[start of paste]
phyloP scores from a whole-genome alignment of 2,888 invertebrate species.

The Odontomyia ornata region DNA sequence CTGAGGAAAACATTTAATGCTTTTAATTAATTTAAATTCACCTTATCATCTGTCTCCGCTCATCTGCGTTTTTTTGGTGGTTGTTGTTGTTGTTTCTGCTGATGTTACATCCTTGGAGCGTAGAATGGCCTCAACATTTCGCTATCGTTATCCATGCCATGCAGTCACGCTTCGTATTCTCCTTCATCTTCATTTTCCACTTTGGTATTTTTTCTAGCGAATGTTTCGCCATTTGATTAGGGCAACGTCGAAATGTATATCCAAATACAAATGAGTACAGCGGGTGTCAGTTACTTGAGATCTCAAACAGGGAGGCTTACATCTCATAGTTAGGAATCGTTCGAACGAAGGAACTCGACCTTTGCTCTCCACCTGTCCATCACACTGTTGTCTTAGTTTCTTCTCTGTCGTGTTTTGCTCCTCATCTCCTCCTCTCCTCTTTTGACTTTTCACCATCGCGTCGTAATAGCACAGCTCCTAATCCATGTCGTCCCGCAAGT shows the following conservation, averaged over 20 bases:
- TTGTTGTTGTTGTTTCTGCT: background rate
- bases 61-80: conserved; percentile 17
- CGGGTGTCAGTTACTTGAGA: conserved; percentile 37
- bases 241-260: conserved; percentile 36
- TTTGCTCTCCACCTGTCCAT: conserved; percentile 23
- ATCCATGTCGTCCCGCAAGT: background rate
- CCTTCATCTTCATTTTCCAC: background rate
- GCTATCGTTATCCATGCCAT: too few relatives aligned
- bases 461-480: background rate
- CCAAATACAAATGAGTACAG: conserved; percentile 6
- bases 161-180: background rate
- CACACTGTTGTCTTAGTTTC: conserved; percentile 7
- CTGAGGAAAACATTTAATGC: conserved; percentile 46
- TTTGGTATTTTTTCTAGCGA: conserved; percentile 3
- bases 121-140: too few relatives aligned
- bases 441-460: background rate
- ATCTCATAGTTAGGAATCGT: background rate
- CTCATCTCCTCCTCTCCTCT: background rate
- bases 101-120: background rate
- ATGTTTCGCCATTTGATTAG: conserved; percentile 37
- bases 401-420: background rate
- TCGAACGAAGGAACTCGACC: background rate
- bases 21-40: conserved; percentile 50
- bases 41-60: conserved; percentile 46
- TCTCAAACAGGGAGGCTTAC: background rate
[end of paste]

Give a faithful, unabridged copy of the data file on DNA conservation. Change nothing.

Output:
phyloP scores from a whole-genome alignment of 2,888 invertebrate species.

The Odontomyia ornata region DNA sequence CTGAGGAAAACATTTAATGCTTTTAATTAATTTAAATTCACCTTATCATCTGTCTCCGCTCATCTGCGTTTTTTTGGTGGTTGTTGTTGTTGTTTCTGCTGATGTTACATCCTTGGAGCGTAGAATGGCCTCAACATTTCGCTATCGTTATCCATGCCATGCAGTCACGCTTCGTATTCTCCTTCATCTTCATTTTCCACTTTGGTATTTTTTCTAGCGAATGTTTCGCCATTTGATTAGGGCAACGTCGAAATGTATATCCAAATACAAATGAGTACAGCGGGTGTCAGTTACTTGAGATCTCAAACAGGGAGGCTTACATCTCATAGTTAGGAATCGTTCGAACGAAGGAACTCGACCTTTGCTCTCCACCTGTCCATCACACTGTTGTCTTAGTTTCTTCTCTGTCGTGTTTTGCTCCTCATCTCCTCCTCTCCTCTTTTGACTTTTCACCATCGCGTCGTAATAGCACAGCTCCTAATCCATGTCGTCCCGCAAGT shows the following conservation, averaged over 20 bases:
- TTGTTGTTGTTGTTTCTGCT: background rate
- bases 61-80: conserved; percentile 17
- CGGGTGTCAGTTACTTGAGA: conserved; percentile 37
- bases 241-260: conserved; percentile 36
- TTTGCTCTCCACCTGTCCAT: conserved; percentile 23
- ATCCATGTCGTCCCGCAAGT: background rate
- CCTTCATCTTCATTTTCCAC: background rate
- GCTATCGTTATCCATGCCAT: too few relatives aligned
- bases 461-480: background rate
- CCAAATACAAATGAGTACAG: conserved; percentile 6
- bases 161-180: background rate
- CACACTGTTGTCTTAGTTTC: conserved; percentile 7
- CTGAGGAAAACATTTAATGC: conserved; percentile 46
- TTTGGTATTTTTTCTAGCGA: conserved; percentile 3
- bases 121-140: too few relatives aligned
- bases 441-460: background rate
- ATCTCATAGTTAGGAATCGT: background rate
- CTCATCTCCTCCTCTCCTCT: background rate
- bases 101-120: background rate
- ATGTTTCGCCATTTGATTAG: conserved; percentile 37
- bases 401-420: background rate
- TCGAACGAAGGAACTCGACC: background rate
- bases 21-40: conserved; percentile 50
- bases 41-60: conserved; percentile 46
- TCTCAAACAGGGAGGCTTAC: background rate